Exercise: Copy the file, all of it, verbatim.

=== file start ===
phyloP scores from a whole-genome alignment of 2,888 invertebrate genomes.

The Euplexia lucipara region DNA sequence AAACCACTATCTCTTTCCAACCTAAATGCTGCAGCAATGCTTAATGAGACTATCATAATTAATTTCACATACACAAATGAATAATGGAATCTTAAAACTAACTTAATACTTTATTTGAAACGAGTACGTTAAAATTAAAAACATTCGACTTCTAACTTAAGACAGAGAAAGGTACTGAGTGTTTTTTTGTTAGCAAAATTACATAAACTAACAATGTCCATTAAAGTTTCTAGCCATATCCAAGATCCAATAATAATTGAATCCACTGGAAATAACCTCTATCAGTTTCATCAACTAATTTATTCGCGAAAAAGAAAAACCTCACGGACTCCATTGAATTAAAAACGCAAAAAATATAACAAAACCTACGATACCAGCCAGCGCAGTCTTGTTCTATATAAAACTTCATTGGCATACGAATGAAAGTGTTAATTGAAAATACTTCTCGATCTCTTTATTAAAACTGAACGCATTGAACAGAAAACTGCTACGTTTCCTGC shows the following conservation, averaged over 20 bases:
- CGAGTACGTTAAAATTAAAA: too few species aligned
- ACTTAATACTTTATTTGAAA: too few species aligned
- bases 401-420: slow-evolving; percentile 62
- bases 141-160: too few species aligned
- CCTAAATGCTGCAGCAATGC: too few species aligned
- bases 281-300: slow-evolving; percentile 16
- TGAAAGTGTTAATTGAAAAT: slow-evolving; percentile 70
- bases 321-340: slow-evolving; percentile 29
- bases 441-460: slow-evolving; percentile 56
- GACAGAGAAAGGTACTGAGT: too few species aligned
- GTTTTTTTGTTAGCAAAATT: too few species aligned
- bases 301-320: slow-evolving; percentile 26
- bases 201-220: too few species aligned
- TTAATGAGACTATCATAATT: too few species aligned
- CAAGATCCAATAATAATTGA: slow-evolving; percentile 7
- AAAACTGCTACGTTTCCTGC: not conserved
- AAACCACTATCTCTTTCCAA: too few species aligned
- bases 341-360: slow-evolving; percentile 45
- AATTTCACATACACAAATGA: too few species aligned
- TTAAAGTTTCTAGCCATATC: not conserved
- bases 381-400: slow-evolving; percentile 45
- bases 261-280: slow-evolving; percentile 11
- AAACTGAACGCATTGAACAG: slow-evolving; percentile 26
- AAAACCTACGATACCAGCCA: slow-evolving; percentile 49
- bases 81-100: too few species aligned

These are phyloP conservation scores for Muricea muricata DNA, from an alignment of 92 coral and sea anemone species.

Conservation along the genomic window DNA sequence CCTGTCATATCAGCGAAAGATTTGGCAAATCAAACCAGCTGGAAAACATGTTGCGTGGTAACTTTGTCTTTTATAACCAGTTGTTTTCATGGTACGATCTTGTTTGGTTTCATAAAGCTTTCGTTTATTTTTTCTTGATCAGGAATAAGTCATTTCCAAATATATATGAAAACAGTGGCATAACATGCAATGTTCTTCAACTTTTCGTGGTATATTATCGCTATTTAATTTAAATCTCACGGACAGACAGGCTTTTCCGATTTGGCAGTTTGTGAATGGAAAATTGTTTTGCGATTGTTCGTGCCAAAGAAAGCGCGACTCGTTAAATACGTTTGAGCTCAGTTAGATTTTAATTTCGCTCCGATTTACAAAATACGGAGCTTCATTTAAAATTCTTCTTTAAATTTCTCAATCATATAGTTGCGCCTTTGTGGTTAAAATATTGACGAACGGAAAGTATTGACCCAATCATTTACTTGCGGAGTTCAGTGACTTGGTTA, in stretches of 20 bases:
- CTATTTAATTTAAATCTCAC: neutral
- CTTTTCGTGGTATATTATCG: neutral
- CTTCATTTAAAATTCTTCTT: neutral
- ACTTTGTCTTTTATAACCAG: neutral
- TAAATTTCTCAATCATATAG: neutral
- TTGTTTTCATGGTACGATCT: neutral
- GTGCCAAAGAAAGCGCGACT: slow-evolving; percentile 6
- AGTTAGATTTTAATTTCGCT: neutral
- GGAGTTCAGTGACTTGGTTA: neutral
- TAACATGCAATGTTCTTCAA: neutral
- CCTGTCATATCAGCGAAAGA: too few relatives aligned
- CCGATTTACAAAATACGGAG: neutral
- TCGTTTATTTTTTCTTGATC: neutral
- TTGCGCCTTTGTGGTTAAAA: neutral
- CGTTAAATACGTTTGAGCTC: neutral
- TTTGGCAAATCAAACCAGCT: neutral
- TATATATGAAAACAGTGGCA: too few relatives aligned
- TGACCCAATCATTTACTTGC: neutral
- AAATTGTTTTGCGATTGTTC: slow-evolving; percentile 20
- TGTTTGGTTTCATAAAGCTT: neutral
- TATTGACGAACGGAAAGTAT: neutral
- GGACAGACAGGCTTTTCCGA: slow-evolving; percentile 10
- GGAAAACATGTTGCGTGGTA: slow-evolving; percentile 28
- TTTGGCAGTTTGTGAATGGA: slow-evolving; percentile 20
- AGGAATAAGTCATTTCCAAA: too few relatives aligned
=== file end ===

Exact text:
phyloP scores from a whole-genome alignment of 2,888 invertebrate genomes.

The Euplexia lucipara region DNA sequence AAACCACTATCTCTTTCCAACCTAAATGCTGCAGCAATGCTTAATGAGACTATCATAATTAATTTCACATACACAAATGAATAATGGAATCTTAAAACTAACTTAATACTTTATTTGAAACGAGTACGTTAAAATTAAAAACATTCGACTTCTAACTTAAGACAGAGAAAGGTACTGAGTGTTTTTTTGTTAGCAAAATTACATAAACTAACAATGTCCATTAAAGTTTCTAGCCATATCCAAGATCCAATAATAATTGAATCCACTGGAAATAACCTCTATCAGTTTCATCAACTAATTTATTCGCGAAAAAGAAAAACCTCACGGACTCCATTGAATTAAAAACGCAAAAAATATAACAAAACCTACGATACCAGCCAGCGCAGTCTTGTTCTATATAAAACTTCATTGGCATACGAATGAAAGTGTTAATTGAAAATACTTCTCGATCTCTTTATTAAAACTGAACGCATTGAACAGAAAACTGCTACGTTTCCTGC shows the following conservation, averaged over 20 bases:
- CGAGTACGTTAAAATTAAAA: too few species aligned
- ACTTAATACTTTATTTGAAA: too few species aligned
- bases 401-420: slow-evolving; percentile 62
- bases 141-160: too few species aligned
- CCTAAATGCTGCAGCAATGC: too few species aligned
- bases 281-300: slow-evolving; percentile 16
- TGAAAGTGTTAATTGAAAAT: slow-evolving; percentile 70
- bases 321-340: slow-evolving; percentile 29
- bases 441-460: slow-evolving; percentile 56
- GACAGAGAAAGGTACTGAGT: too few species aligned
- GTTTTTTTGTTAGCAAAATT: too few species aligned
- bases 301-320: slow-evolving; percentile 26
- bases 201-220: too few species aligned
- TTAATGAGACTATCATAATT: too few species aligned
- CAAGATCCAATAATAATTGA: slow-evolving; percentile 7
- AAAACTGCTACGTTTCCTGC: not conserved
- AAACCACTATCTCTTTCCAA: too few species aligned
- bases 341-360: slow-evolving; percentile 45
- AATTTCACATACACAAATGA: too few species aligned
- TTAAAGTTTCTAGCCATATC: not conserved
- bases 381-400: slow-evolving; percentile 45
- bases 261-280: slow-evolving; percentile 11
- AAACTGAACGCATTGAACAG: slow-evolving; percentile 26
- AAAACCTACGATACCAGCCA: slow-evolving; percentile 49
- bases 81-100: too few species aligned

These are phyloP conservation scores for Muricea muricata DNA, from an alignment of 92 coral and sea anemone species.

Conservation along the genomic window DNA sequence CCTGTCATATCAGCGAAAGATTTGGCAAATCAAACCAGCTGGAAAACATGTTGCGTGGTAACTTTGTCTTTTATAACCAGTTGTTTTCATGGTACGATCTTGTTTGGTTTCATAAAGCTTTCGTTTATTTTTTCTTGATCAGGAATAAGTCATTTCCAAATATATATGAAAACAGTGGCATAACATGCAATGTTCTTCAACTTTTCGTGGTATATTATCGCTATTTAATTTAAATCTCACGGACAGACAGGCTTTTCCGATTTGGCAGTTTGTGAATGGAAAATTGTTTTGCGATTGTTCGTGCCAAAGAAAGCGCGACTCGTTAAATACGTTTGAGCTCAGTTAGATTTTAATTTCGCTCCGATTTACAAAATACGGAGCTTCATTTAAAATTCTTCTTTAAATTTCTCAATCATATAGTTGCGCCTTTGTGGTTAAAATATTGACGAACGGAAAGTATTGACCCAATCATTTACTTGCGGAGTTCAGTGACTTGGTTA, in stretches of 20 bases:
- CTATTTAATTTAAATCTCAC: neutral
- CTTTTCGTGGTATATTATCG: neutral
- CTTCATTTAAAATTCTTCTT: neutral
- ACTTTGTCTTTTATAACCAG: neutral
- TAAATTTCTCAATCATATAG: neutral
- TTGTTTTCATGGTACGATCT: neutral
- GTGCCAAAGAAAGCGCGACT: slow-evolving; percentile 6
- AGTTAGATTTTAATTTCGCT: neutral
- GGAGTTCAGTGACTTGGTTA: neutral
- TAACATGCAATGTTCTTCAA: neutral
- CCTGTCATATCAGCGAAAGA: too few relatives aligned
- CCGATTTACAAAATACGGAG: neutral
- TCGTTTATTTTTTCTTGATC: neutral
- TTGCGCCTTTGTGGTTAAAA: neutral
- CGTTAAATACGTTTGAGCTC: neutral
- TTTGGCAAATCAAACCAGCT: neutral
- TATATATGAAAACAGTGGCA: too few relatives aligned
- TGACCCAATCATTTACTTGC: neutral
- AAATTGTTTTGCGATTGTTC: slow-evolving; percentile 20
- TGTTTGGTTTCATAAAGCTT: neutral
- TATTGACGAACGGAAAGTAT: neutral
- GGACAGACAGGCTTTTCCGA: slow-evolving; percentile 10
- GGAAAACATGTTGCGTGGTA: slow-evolving; percentile 28
- TTTGGCAGTTTGTGAATGGA: slow-evolving; percentile 20
- AGGAATAAGTCATTTCCAAA: too few relatives aligned